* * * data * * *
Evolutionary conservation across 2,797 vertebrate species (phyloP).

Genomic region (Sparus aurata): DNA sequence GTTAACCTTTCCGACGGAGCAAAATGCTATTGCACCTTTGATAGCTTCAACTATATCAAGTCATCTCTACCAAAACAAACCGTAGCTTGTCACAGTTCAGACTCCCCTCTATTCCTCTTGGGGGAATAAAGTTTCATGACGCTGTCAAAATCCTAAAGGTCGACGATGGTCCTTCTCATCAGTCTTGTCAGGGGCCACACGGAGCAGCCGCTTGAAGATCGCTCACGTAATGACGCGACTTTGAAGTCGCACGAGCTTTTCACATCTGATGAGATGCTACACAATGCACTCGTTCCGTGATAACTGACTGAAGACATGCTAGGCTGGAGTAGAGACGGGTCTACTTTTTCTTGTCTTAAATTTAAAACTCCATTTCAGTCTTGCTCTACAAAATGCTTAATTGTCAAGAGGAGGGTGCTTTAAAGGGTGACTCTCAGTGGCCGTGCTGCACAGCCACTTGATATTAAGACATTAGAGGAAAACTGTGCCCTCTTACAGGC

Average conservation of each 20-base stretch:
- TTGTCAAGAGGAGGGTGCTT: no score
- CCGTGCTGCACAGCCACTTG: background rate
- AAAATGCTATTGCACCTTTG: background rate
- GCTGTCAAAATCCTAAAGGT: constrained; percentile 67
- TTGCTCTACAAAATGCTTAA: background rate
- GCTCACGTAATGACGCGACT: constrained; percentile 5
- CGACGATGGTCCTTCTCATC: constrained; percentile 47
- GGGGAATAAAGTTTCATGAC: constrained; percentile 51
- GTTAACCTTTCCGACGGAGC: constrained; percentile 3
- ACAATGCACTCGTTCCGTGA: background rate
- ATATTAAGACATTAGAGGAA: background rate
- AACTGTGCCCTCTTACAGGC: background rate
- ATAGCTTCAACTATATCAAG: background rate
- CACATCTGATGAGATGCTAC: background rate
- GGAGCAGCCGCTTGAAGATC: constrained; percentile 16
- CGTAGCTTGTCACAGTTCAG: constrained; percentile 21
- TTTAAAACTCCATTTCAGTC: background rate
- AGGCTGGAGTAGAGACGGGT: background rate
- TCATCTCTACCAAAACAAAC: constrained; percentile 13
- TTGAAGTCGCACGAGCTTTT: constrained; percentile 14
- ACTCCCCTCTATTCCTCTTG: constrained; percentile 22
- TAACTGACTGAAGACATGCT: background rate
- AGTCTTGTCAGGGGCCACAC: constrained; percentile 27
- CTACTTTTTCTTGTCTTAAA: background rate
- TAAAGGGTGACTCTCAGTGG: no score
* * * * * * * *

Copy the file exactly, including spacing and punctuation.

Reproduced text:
Evolutionary conservation across 2,797 vertebrate species (phyloP).

Genomic region (Sparus aurata): DNA sequence GTTAACCTTTCCGACGGAGCAAAATGCTATTGCACCTTTGATAGCTTCAACTATATCAAGTCATCTCTACCAAAACAAACCGTAGCTTGTCACAGTTCAGACTCCCCTCTATTCCTCTTGGGGGAATAAAGTTTCATGACGCTGTCAAAATCCTAAAGGTCGACGATGGTCCTTCTCATCAGTCTTGTCAGGGGCCACACGGAGCAGCCGCTTGAAGATCGCTCACGTAATGACGCGACTTTGAAGTCGCACGAGCTTTTCACATCTGATGAGATGCTACACAATGCACTCGTTCCGTGATAACTGACTGAAGACATGCTAGGCTGGAGTAGAGACGGGTCTACTTTTTCTTGTCTTAAATTTAAAACTCCATTTCAGTCTTGCTCTACAAAATGCTTAATTGTCAAGAGGAGGGTGCTTTAAAGGGTGACTCTCAGTGGCCGTGCTGCACAGCCACTTGATATTAAGACATTAGAGGAAAACTGTGCCCTCTTACAGGC

Average conservation of each 20-base stretch:
- TTGTCAAGAGGAGGGTGCTT: no score
- CCGTGCTGCACAGCCACTTG: background rate
- AAAATGCTATTGCACCTTTG: background rate
- GCTGTCAAAATCCTAAAGGT: constrained; percentile 67
- TTGCTCTACAAAATGCTTAA: background rate
- GCTCACGTAATGACGCGACT: constrained; percentile 5
- CGACGATGGTCCTTCTCATC: constrained; percentile 47
- GGGGAATAAAGTTTCATGAC: constrained; percentile 51
- GTTAACCTTTCCGACGGAGC: constrained; percentile 3
- ACAATGCACTCGTTCCGTGA: background rate
- ATATTAAGACATTAGAGGAA: background rate
- AACTGTGCCCTCTTACAGGC: background rate
- ATAGCTTCAACTATATCAAG: background rate
- CACATCTGATGAGATGCTAC: background rate
- GGAGCAGCCGCTTGAAGATC: constrained; percentile 16
- CGTAGCTTGTCACAGTTCAG: constrained; percentile 21
- TTTAAAACTCCATTTCAGTC: background rate
- AGGCTGGAGTAGAGACGGGT: background rate
- TCATCTCTACCAAAACAAAC: constrained; percentile 13
- TTGAAGTCGCACGAGCTTTT: constrained; percentile 14
- ACTCCCCTCTATTCCTCTTG: constrained; percentile 22
- TAACTGACTGAAGACATGCT: background rate
- AGTCTTGTCAGGGGCCACAC: constrained; percentile 27
- CTACTTTTTCTTGTCTTAAA: background rate
- TAAAGGGTGACTCTCAGTGG: no score